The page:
New Guinea
German colony from 1884-1919

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Backround Information:
New Guinea was added to the list of colonies Germany took over on November 3, 1884. The Neuguinea Kompagnie (NGK) was formed and would eventually serve as the first administration group of New Guinea. The group was allowed a charter in 1884 which gave them the right to enter into relations with the native people to experiment with crops before new people began settling. Unfortunately, the NGK could not attract new comers and decided to establish large-scale plantations.The colonizing of New Guinea hit many road blocks including: tropical disease, and local hostility from the natives. This new German colony did not receive much attention from Germans at first but developed into a successful South Seas territory for them. Germany had planned on using railways to play a major affect in this development. New Guinea did not have rivers that were easily accessible for transport which led to creating this railway system. Eventually success came to the colony of New Guinea between the period from 1906-1914.

Geography of New Guinea:
  • New Guinea is the second largest island in the world next to Greenland.
  • New Guinea is very tropical with mountain ranges including the Owen Stanley and the Bismark mountain ranges.
  • New Guinea has a tropical monsoon climate and is generally hot and humid, although the climate varies from one area to another.
  • Rivers flowing throughout New Guinea include the Fly, Sepik, Mamberamo, and Purari rivers.
Natural Resources:
  • gold
  • copper
  • silver
  • natural gas
  • timber
  • oil
  • fisheries
Why was New Guniea colonized?
Colonization and change began with island and coastal areas being colonized before the interior because of their location. Germans sought out these areas to create trading ports to deal with trading from foreign countries. Also, New Guinea to the Germans was a source of bird paradise plumes, copra and timber (especially sandalwood), gold, and labor by the natives for sugar plantations.

Positive Impacts:
Germany didn't want to waste time with their colonization of Africa. They wanted to colonize and gain economical success in their homeland at the same time. Germany became very economically successful with their technological and financial advancements thanks to the farms, and railroads they set up to successful trade with other areas throughout Africa. A second positive impact helped not only Germany but the Africans as well. Germany educated their subjects. Germans established primary, secondary and vocational schools in their African colonies.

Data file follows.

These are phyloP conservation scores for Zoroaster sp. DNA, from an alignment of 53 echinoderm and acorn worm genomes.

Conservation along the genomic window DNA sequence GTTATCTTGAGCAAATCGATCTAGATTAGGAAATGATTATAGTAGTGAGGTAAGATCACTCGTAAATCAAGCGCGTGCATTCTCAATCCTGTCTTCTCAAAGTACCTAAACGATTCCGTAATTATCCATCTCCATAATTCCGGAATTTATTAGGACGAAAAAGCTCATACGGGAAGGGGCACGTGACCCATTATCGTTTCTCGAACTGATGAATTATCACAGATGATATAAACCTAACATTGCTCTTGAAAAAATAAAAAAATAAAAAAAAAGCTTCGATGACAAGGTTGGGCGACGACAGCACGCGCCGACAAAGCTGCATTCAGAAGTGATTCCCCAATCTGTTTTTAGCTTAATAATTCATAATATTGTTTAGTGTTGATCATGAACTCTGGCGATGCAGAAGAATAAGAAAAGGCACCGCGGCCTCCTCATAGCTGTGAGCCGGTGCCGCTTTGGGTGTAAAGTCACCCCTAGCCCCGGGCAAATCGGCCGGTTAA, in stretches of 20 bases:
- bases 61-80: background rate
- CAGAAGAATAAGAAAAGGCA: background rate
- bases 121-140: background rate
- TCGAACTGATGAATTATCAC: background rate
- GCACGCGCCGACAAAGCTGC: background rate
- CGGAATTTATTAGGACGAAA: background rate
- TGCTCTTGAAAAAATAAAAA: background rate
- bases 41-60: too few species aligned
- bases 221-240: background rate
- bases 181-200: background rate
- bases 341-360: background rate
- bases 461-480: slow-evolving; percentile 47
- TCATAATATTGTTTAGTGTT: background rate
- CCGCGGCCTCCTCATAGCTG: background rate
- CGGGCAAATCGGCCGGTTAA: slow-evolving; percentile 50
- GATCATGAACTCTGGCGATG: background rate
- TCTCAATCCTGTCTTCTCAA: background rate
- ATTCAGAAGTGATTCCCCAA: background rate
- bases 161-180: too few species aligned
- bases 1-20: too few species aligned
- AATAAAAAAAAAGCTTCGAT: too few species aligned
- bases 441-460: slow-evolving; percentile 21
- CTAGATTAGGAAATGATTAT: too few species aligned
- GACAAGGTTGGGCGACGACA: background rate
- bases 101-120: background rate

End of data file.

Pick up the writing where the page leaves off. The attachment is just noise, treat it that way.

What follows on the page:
Negative Impacts on the Natives:
The Germans forced their way into New Guinea and the natives were less than thrilled. Ill treatment, substantial slavery, disease and death was flooding the new colony. The population of the natives has severly decreased due to the Germans believing the native laborers, or any blacks were considered "beasts" and were exploited and driven to death. The Germans brought their tax system with them to New Guinea and every year the natives got used to paying their two dollars and one-half a year which they call their "throw away money." If natives could not pay this, they had to work it off for the Germans.

Culture in New Guinea:
There is a very mixed culture in New Guinea. There are well over one thousand languages spoken because of the need to communicate with outsiders and eachother for trading purposes. All of these different languages spoken are a result of the many different groups of people living there. A major portion of the population is made up of Melanesians, Papuans, Negritos, Micronesians, and Polynesians. The religions of these groups of people living there are spread out amongst Roman Catholic, Lutheran , Presbyterian/Methodist/London Missionary Society, Anglican, Evangelical Alliance, Seventh-Day Adventist , other Protestant, and indigenous beliefs.

Agriculture in New Guinea:
Some products of agriculture in New Guinea are: coffee, cocoa, copra, palm kernels, tea, sugar, rubber, sweet potatoes, fruit, vegetables, vanilla; shell fish, poultry, and pork.